Filigreed concrete skin for French museum
France-based Rudy Ricciotti Architecte has designed The Museum of European and Mediterranean Civilisation, which was to design a flagship museum.
Located on Marseilles’ seafront next to the 17thcentury Fort St. Jean, the site is built upon the Greek and Roman vestiges of the antique city-state and includes a chapel dating back to the 12th Century. Built around a perfect square, each side of the building is around 72 m. An inner square of 52 m. per side forms the heart of the museum, and comprises the exhibition and conference halls.
Composed of steel and glass, the inner structure is covered with an ornamental skin of filigreed concrete. The same material is used to create 308 tree-shaped pillars that stand at over eight meters high and form the building’s vertical structure. The patterned concrete skin opens up the building to natural light, the sea view and a marine atmosphere and creates intricate shadow patterns that resemble an irregular sea bed.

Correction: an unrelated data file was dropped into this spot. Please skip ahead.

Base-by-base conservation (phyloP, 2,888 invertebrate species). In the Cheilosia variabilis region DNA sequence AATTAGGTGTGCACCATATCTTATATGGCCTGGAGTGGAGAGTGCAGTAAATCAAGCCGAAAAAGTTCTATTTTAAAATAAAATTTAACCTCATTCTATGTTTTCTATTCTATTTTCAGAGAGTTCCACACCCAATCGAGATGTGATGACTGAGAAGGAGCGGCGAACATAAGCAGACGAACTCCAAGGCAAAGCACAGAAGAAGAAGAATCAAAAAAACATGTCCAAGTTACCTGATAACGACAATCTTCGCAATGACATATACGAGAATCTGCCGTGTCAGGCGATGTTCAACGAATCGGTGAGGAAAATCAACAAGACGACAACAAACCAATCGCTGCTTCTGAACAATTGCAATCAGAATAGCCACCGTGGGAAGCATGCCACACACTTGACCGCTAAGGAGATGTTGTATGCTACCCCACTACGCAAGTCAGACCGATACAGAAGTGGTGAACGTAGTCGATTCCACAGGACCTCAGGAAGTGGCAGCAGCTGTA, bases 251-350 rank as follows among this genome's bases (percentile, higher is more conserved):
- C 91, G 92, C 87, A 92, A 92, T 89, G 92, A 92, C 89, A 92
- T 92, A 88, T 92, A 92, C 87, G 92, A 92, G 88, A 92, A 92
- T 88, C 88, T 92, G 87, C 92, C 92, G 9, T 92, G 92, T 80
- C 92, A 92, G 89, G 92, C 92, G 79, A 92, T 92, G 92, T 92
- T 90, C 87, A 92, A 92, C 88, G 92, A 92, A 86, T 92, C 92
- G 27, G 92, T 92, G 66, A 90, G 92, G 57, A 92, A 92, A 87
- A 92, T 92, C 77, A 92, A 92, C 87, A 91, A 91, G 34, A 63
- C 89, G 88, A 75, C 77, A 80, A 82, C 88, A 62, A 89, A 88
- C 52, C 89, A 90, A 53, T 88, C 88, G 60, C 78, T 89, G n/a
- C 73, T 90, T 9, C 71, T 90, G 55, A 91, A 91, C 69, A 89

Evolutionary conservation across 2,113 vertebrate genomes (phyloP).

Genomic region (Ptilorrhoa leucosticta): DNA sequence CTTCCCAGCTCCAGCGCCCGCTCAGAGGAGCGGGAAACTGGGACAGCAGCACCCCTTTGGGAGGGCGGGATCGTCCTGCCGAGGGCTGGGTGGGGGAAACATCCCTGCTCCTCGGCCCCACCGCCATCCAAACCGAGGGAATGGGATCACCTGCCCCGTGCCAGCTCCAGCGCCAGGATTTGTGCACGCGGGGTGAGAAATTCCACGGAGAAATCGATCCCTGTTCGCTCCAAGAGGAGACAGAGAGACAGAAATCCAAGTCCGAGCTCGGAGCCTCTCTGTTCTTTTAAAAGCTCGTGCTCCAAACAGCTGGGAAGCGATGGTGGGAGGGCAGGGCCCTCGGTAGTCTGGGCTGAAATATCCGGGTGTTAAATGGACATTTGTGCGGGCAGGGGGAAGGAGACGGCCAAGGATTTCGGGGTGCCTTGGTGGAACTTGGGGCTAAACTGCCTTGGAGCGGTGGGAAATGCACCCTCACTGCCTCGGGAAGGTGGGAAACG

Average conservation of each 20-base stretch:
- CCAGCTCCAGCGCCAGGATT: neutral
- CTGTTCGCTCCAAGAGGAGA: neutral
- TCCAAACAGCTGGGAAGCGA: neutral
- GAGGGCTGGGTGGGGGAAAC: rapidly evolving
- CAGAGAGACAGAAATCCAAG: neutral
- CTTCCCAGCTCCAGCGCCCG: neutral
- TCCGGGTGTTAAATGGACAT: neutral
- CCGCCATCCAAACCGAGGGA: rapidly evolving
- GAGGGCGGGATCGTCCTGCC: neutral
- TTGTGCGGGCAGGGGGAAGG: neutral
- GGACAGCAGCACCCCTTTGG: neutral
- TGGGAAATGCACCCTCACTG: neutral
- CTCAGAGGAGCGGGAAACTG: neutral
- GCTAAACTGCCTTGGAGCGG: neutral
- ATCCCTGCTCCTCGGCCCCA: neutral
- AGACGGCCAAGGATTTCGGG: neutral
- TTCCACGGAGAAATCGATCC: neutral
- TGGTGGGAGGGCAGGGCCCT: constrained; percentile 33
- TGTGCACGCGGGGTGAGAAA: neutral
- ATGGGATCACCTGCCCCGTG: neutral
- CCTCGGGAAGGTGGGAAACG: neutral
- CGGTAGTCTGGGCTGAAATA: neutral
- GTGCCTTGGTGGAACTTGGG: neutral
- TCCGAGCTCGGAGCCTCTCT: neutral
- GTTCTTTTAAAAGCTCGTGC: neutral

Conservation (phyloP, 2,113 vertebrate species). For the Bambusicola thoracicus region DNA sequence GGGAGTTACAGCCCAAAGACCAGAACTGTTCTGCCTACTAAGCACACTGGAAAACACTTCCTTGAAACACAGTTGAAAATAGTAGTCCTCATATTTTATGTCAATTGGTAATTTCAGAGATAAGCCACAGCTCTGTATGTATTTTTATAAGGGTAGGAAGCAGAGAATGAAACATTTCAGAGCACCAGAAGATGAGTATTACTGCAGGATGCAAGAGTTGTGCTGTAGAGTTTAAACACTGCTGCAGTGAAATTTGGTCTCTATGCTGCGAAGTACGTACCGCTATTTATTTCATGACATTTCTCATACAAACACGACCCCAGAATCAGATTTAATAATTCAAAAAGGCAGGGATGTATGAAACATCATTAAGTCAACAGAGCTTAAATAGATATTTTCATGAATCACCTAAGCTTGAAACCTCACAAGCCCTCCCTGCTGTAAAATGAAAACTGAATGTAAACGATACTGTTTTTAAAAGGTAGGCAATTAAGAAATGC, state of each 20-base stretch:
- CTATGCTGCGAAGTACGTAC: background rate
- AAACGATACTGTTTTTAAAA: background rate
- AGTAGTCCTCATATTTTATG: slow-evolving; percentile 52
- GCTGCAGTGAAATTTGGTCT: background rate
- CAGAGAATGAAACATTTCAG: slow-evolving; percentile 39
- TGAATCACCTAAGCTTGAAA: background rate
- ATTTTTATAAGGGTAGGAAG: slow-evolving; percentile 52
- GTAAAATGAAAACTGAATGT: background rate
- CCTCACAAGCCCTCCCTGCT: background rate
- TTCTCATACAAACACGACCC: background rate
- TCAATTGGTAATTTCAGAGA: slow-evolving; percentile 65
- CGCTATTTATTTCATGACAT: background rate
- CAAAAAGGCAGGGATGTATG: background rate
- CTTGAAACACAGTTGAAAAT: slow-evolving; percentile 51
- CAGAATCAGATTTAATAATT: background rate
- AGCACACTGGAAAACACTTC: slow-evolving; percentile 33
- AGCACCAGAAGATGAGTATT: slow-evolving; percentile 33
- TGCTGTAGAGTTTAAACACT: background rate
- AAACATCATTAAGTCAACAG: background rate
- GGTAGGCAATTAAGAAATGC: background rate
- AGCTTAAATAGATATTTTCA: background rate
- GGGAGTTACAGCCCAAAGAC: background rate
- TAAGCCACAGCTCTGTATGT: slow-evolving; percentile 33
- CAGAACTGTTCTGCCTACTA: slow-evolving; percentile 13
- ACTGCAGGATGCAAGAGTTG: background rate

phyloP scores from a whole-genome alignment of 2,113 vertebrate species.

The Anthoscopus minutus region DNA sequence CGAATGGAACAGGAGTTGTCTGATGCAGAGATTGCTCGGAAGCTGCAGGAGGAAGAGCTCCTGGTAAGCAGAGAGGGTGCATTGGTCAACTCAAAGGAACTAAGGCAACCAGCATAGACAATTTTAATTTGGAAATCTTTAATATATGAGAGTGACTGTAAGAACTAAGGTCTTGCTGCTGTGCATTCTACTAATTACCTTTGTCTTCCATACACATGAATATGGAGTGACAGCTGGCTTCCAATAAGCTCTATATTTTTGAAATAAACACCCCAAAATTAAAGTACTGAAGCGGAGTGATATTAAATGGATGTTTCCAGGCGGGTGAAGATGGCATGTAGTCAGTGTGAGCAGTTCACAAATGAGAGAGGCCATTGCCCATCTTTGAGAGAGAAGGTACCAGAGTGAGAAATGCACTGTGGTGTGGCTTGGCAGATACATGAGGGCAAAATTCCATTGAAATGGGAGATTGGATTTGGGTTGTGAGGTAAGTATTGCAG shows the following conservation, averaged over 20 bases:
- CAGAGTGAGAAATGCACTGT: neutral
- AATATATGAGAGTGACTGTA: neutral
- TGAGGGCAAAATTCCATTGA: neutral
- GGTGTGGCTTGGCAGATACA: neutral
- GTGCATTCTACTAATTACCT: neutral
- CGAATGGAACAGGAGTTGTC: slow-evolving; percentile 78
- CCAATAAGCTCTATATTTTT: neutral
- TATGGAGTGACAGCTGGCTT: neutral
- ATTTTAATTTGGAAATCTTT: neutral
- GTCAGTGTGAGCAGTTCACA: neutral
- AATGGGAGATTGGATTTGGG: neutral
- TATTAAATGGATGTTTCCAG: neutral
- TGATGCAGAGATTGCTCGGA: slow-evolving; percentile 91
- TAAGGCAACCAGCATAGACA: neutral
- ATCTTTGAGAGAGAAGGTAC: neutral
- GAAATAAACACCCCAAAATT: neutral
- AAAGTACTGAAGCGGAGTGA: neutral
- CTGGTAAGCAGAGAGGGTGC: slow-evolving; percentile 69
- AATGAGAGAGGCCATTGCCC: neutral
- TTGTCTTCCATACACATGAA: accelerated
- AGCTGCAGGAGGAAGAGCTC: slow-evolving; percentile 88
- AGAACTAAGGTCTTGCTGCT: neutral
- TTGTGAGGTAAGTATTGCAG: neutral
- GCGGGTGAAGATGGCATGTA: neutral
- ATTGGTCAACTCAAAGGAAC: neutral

The museum is organized on three levels with exhibition spaces, auditoriums and a bookstore. The rooftop offers panoramic views of the sea and harbor, with a night lighting scheme designed by Yann Kersalé in shades of blue and turquoise while the rooftop is made from heat-treated American ash. The heavy-duty top deck sits along the pedestrian route through the museum’s seafront, which always sees a constant flow of people. The wood used absorbs moisture, remains stable and doesn’t decay due to a thermal modification treatment.
The rooftop terrace stabilizes the concrete pergola above it through a system of stainless-steel cables, with a veil of filigreed concrete that covers the sides of the building. It rests on 15m-wide cantilevered concrete beams that carry the weight of the external ramps. These ramps lead up to the terrace through long stainless-steel braces that span the building’s entire height. Stainless steel cables have been fixed from the wooden deck to the cantilevered beams, which overhang above the terrace to stabilize the entire canopy.
The rooftop terrace has an inclined 115 m. walkway of bridges that travels out from the roof and crosses the harbor basin. The walkway links the museum to Fort St. Jean, which hosts the main restaurant managed by celebrity chef Gérald Passedat. The fort plans to house 15,000 sq. m. of exhibition space, while the surrounding public spaces are redesigned to display Mediterranean plants along a landscaped promenade. A second footbridge leads visitors to le Panier, the oldest and most traditional neighborhood in Marseilles.